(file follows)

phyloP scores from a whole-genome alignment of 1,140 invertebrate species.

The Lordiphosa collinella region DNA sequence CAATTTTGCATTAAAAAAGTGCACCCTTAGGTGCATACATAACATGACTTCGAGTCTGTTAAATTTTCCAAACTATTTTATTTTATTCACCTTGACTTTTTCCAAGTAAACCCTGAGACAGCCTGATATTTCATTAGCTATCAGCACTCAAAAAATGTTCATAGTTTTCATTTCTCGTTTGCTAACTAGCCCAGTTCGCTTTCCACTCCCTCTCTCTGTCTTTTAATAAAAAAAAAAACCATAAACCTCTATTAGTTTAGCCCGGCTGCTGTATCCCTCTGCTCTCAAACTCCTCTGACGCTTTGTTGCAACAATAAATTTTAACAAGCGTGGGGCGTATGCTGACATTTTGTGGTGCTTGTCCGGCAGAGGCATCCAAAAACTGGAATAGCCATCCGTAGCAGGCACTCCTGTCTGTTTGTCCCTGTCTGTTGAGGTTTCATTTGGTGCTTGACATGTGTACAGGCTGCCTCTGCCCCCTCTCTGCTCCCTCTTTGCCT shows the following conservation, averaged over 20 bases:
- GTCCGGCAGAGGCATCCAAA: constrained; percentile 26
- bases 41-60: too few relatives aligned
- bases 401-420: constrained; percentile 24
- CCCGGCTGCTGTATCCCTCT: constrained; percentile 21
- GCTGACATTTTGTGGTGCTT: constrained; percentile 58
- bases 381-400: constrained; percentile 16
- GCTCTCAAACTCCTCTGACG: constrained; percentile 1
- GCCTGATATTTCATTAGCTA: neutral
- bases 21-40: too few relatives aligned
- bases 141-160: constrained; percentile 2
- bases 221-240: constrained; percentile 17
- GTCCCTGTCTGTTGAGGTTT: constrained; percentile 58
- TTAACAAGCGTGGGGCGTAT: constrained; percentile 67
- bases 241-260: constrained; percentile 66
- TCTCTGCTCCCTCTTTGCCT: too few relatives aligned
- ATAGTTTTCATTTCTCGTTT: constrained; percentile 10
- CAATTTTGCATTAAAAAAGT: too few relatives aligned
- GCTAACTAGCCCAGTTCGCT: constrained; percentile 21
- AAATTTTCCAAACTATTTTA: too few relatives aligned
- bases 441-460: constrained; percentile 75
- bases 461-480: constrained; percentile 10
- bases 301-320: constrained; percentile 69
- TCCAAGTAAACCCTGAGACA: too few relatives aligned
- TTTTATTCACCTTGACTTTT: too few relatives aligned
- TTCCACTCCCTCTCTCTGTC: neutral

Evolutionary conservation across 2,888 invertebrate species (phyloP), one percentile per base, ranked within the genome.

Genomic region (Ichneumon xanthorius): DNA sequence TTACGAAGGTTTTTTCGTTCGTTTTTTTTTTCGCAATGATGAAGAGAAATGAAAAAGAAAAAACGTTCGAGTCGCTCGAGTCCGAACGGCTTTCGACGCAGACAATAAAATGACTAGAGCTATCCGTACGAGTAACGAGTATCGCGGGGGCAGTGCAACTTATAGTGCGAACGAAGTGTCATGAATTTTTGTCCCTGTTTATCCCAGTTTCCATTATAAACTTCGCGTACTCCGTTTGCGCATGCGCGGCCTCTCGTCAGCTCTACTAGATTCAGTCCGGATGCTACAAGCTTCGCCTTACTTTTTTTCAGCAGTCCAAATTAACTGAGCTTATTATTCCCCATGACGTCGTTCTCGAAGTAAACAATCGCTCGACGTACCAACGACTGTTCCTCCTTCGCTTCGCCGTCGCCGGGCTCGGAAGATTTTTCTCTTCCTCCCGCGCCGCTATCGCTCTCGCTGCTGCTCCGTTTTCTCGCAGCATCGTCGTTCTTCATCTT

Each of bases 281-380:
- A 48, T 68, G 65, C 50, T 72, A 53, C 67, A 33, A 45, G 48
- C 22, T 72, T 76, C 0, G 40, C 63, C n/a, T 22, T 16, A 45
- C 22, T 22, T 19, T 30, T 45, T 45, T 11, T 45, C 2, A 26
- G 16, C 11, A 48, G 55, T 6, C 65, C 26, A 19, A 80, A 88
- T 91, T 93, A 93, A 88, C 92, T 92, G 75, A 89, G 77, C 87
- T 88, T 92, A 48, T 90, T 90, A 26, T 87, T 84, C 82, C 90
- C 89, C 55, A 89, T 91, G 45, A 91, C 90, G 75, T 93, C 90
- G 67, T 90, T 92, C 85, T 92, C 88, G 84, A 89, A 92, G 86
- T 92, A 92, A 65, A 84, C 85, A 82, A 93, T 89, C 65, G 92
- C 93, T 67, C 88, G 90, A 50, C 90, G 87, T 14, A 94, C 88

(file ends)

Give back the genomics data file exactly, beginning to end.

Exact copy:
phyloP scores from a whole-genome alignment of 1,140 invertebrate species.

The Lordiphosa collinella region DNA sequence CAATTTTGCATTAAAAAAGTGCACCCTTAGGTGCATACATAACATGACTTCGAGTCTGTTAAATTTTCCAAACTATTTTATTTTATTCACCTTGACTTTTTCCAAGTAAACCCTGAGACAGCCTGATATTTCATTAGCTATCAGCACTCAAAAAATGTTCATAGTTTTCATTTCTCGTTTGCTAACTAGCCCAGTTCGCTTTCCACTCCCTCTCTCTGTCTTTTAATAAAAAAAAAAACCATAAACCTCTATTAGTTTAGCCCGGCTGCTGTATCCCTCTGCTCTCAAACTCCTCTGACGCTTTGTTGCAACAATAAATTTTAACAAGCGTGGGGCGTATGCTGACATTTTGTGGTGCTTGTCCGGCAGAGGCATCCAAAAACTGGAATAGCCATCCGTAGCAGGCACTCCTGTCTGTTTGTCCCTGTCTGTTGAGGTTTCATTTGGTGCTTGACATGTGTACAGGCTGCCTCTGCCCCCTCTCTGCTCCCTCTTTGCCT shows the following conservation, averaged over 20 bases:
- GTCCGGCAGAGGCATCCAAA: constrained; percentile 26
- bases 41-60: too few relatives aligned
- bases 401-420: constrained; percentile 24
- CCCGGCTGCTGTATCCCTCT: constrained; percentile 21
- GCTGACATTTTGTGGTGCTT: constrained; percentile 58
- bases 381-400: constrained; percentile 16
- GCTCTCAAACTCCTCTGACG: constrained; percentile 1
- GCCTGATATTTCATTAGCTA: neutral
- bases 21-40: too few relatives aligned
- bases 141-160: constrained; percentile 2
- bases 221-240: constrained; percentile 17
- GTCCCTGTCTGTTGAGGTTT: constrained; percentile 58
- TTAACAAGCGTGGGGCGTAT: constrained; percentile 67
- bases 241-260: constrained; percentile 66
- TCTCTGCTCCCTCTTTGCCT: too few relatives aligned
- ATAGTTTTCATTTCTCGTTT: constrained; percentile 10
- CAATTTTGCATTAAAAAAGT: too few relatives aligned
- GCTAACTAGCCCAGTTCGCT: constrained; percentile 21
- AAATTTTCCAAACTATTTTA: too few relatives aligned
- bases 441-460: constrained; percentile 75
- bases 461-480: constrained; percentile 10
- bases 301-320: constrained; percentile 69
- TCCAAGTAAACCCTGAGACA: too few relatives aligned
- TTTTATTCACCTTGACTTTT: too few relatives aligned
- TTCCACTCCCTCTCTCTGTC: neutral

Evolutionary conservation across 2,888 invertebrate species (phyloP), one percentile per base, ranked within the genome.

Genomic region (Ichneumon xanthorius): DNA sequence TTACGAAGGTTTTTTCGTTCGTTTTTTTTTTCGCAATGATGAAGAGAAATGAAAAAGAAAAAACGTTCGAGTCGCTCGAGTCCGAACGGCTTTCGACGCAGACAATAAAATGACTAGAGCTATCCGTACGAGTAACGAGTATCGCGGGGGCAGTGCAACTTATAGTGCGAACGAAGTGTCATGAATTTTTGTCCCTGTTTATCCCAGTTTCCATTATAAACTTCGCGTACTCCGTTTGCGCATGCGCGGCCTCTCGTCAGCTCTACTAGATTCAGTCCGGATGCTACAAGCTTCGCCTTACTTTTTTTCAGCAGTCCAAATTAACTGAGCTTATTATTCCCCATGACGTCGTTCTCGAAGTAAACAATCGCTCGACGTACCAACGACTGTTCCTCCTTCGCTTCGCCGTCGCCGGGCTCGGAAGATTTTTCTCTTCCTCCCGCGCCGCTATCGCTCTCGCTGCTGCTCCGTTTTCTCGCAGCATCGTCGTTCTTCATCTT

Each of bases 281-380:
- A 48, T 68, G 65, C 50, T 72, A 53, C 67, A 33, A 45, G 48
- C 22, T 72, T 76, C 0, G 40, C 63, C n/a, T 22, T 16, A 45
- C 22, T 22, T 19, T 30, T 45, T 45, T 11, T 45, C 2, A 26
- G 16, C 11, A 48, G 55, T 6, C 65, C 26, A 19, A 80, A 88
- T 91, T 93, A 93, A 88, C 92, T 92, G 75, A 89, G 77, C 87
- T 88, T 92, A 48, T 90, T 90, A 26, T 87, T 84, C 82, C 90
- C 89, C 55, A 89, T 91, G 45, A 91, C 90, G 75, T 93, C 90
- G 67, T 90, T 92, C 85, T 92, C 88, G 84, A 89, A 92, G 86
- T 92, A 92, A 65, A 84, C 85, A 82, A 93, T 89, C 65, G 92
- C 93, T 67, C 88, G 90, A 50, C 90, G 87, T 14, A 94, C 88